By Angelos Anastasiou
THE bailout of co-operative credit institutions (CCIs) with €1.5 billion in troika loans was sealed on Friday with the signing of the recapitalisation agreement between the finance ministry, the Co-operative Central Bank (CCB) and the European Stability Mechanism (ESM).
Finance Minister Harris Georgiades, CCB president Nicolas Hadjiyiannis and executive director Marios Clerides signed the agreement, along with representatives of the ESM.
Following severe banking and fiscal crises last March, Cyprus was forced to agree to the terms of a €10 billion bailout loan by the troika (the European Commission, the European Central Bank and the International Monetary Fund), which included a €1.5 billion recapitalisation package for the co-ops in exchange for their consolidation and restructuring.
Speaking after the signing, Georgiades exalted the prospects of fully recapitalised CCIs to drive the country’s economic recovery.
“The signing marks the stabilisation of the co-ops which, coupled with the fact that their restructuring is also underway, allows us the certainty that they will become a major pillar in the effort to restart Cyprus’s economy”, he said.
Clerides said that the government had fulfilled its obligations, and the responsibility to step up now fell on the co-ops’ management.
“The ball is in our court now,” he said. “We must prove worthy of the government’s trust.”
Earlier on Friday, Hadjiyiannis had explained that once the agreement was signed, the €1.5 billion “essentially got introduced to the CCIs’ balance sheet in the form of available cash, facilitating their recapitalisation by the new shareholder, which is the government.”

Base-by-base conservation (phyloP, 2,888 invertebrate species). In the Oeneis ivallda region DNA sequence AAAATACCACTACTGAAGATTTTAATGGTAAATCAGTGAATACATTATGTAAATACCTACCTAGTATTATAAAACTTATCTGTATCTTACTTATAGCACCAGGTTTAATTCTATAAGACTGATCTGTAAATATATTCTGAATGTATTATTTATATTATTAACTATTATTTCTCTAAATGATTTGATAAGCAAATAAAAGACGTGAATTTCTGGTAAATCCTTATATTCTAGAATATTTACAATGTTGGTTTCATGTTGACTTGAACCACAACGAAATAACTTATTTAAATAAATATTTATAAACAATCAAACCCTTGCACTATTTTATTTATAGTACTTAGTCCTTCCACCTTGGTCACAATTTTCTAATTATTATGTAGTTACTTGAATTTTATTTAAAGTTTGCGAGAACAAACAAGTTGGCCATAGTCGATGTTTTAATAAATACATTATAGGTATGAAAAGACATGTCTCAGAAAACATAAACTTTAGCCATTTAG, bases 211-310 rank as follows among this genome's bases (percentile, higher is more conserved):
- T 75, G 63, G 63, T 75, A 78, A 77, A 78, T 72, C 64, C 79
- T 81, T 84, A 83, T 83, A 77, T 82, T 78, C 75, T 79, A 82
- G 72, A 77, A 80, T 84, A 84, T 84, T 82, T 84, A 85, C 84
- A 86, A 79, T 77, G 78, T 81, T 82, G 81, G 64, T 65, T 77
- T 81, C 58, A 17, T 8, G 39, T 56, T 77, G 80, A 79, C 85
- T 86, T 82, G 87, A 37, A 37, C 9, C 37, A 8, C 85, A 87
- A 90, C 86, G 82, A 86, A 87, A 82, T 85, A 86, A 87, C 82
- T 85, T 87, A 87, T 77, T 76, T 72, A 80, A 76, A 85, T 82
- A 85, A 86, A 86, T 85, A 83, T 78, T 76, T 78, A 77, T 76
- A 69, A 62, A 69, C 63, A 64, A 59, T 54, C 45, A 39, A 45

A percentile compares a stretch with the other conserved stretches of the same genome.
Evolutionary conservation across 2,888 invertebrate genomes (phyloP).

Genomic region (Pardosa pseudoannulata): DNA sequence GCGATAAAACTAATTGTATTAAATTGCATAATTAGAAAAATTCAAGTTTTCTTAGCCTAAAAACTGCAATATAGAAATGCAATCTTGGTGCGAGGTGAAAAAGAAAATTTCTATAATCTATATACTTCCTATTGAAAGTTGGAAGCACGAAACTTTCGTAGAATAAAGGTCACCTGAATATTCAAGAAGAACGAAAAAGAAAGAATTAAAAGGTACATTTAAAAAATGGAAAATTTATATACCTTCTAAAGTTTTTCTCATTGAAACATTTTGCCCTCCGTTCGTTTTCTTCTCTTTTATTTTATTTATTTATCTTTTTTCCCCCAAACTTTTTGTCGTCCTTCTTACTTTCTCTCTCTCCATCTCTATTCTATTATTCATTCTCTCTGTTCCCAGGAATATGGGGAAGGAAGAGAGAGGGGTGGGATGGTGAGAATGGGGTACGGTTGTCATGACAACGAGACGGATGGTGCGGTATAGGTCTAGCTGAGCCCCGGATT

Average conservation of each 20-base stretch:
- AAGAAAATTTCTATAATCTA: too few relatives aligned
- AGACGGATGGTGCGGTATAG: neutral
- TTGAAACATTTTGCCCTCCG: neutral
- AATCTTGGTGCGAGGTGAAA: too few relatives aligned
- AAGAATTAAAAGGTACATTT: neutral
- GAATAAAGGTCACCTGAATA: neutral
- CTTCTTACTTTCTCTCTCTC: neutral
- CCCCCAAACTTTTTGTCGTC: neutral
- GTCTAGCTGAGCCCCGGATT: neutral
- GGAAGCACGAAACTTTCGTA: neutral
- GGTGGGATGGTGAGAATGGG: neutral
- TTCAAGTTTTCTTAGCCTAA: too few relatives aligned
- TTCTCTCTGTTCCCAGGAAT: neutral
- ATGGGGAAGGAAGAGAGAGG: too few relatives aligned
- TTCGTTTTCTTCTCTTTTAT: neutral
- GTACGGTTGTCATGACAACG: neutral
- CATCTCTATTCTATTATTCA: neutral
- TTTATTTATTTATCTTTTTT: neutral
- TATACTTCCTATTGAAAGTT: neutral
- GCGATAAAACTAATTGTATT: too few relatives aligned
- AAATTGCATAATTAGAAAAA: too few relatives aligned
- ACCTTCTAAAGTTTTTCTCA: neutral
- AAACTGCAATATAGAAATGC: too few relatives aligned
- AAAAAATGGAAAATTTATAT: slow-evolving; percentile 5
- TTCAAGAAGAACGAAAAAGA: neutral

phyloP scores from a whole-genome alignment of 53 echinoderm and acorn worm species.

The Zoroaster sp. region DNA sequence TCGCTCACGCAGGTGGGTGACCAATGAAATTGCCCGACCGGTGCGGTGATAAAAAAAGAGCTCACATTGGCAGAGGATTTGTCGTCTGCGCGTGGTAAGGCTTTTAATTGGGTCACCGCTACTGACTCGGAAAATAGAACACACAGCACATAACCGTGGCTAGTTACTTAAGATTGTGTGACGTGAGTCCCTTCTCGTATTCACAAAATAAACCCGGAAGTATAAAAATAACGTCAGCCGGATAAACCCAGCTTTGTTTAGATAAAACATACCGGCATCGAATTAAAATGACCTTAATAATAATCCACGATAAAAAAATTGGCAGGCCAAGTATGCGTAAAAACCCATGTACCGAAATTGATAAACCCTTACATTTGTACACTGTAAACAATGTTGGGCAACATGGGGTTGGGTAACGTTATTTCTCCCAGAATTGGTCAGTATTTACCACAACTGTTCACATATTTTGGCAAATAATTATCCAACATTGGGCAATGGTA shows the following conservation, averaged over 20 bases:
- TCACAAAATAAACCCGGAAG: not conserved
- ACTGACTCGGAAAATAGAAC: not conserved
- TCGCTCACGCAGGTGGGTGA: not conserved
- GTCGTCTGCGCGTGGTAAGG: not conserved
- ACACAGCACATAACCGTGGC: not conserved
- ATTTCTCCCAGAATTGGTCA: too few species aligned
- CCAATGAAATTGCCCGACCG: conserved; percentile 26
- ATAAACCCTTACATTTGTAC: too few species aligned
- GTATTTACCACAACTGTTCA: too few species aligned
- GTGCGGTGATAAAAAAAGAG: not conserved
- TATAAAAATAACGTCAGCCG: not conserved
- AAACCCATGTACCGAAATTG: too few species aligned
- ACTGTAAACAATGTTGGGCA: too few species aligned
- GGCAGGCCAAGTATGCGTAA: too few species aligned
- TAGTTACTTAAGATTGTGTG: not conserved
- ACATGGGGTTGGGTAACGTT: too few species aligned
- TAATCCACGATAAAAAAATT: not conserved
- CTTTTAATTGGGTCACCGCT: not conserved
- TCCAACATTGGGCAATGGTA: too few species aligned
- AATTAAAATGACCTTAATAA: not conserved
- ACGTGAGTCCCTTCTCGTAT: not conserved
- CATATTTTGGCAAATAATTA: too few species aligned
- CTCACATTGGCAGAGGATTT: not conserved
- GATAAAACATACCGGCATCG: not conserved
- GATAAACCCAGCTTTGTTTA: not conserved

“The recapitalisation locks the restructuring plan in place and the CCB can move ahead with implementing it, while fully securing deposits totalling roughly €13 billion”, he added.
The finalisation of the deal heralded a new era for the co-ops, which is poised to start offering loan facilities to cover domestic needs, as well as niche cases like green loans, certain categories of housing loans and credit for businesses employing up to five employees.
“This is our strategy and we want to follow it, and by the end of March we should be able to proceed,” Hadjiyiannis said.
Asked to comment on the issue of persistently high interest rates, he said that they related to the issue of non-performing loans.
“We are trying to think of outside-the-box ways of helping our consistent and viable customers,” he said.
In addition to NPLs Hadjiyiannis cited two immediate challenges facing the organisation, namely passing the European Banking Authority’s stress tests next fall, as well as the organisation’s consolidation.
“The restructuring plan called for full functionality by the coming June, but we aim to be fully functional much sooner,” he said.
A voluntary retirement scheme – part of the restructuring plan – is in “the right path”, according to Hadjiyiannis, who added that a clearer picture should be available by the end of March.
Meanwhile, reports surfacing on Friday linking the rejection of the privatisation bill by the House to the co-ops recapitalisation effort were met with Hadjiyiannis’s vehement denial.
“The decision to recapitalise the co-ops has already been approved by the Eurogroup and the €1.5 billion bond, already deposited in the Central Bank of Cyprus, will be incorporated into the co-ops’ balance sheet upon signing the agreement with the ESM,” he said.
“The recapitalisation has nothing to do with the rejection of the privatisation bill, and any reports stating otherwise are groundless.”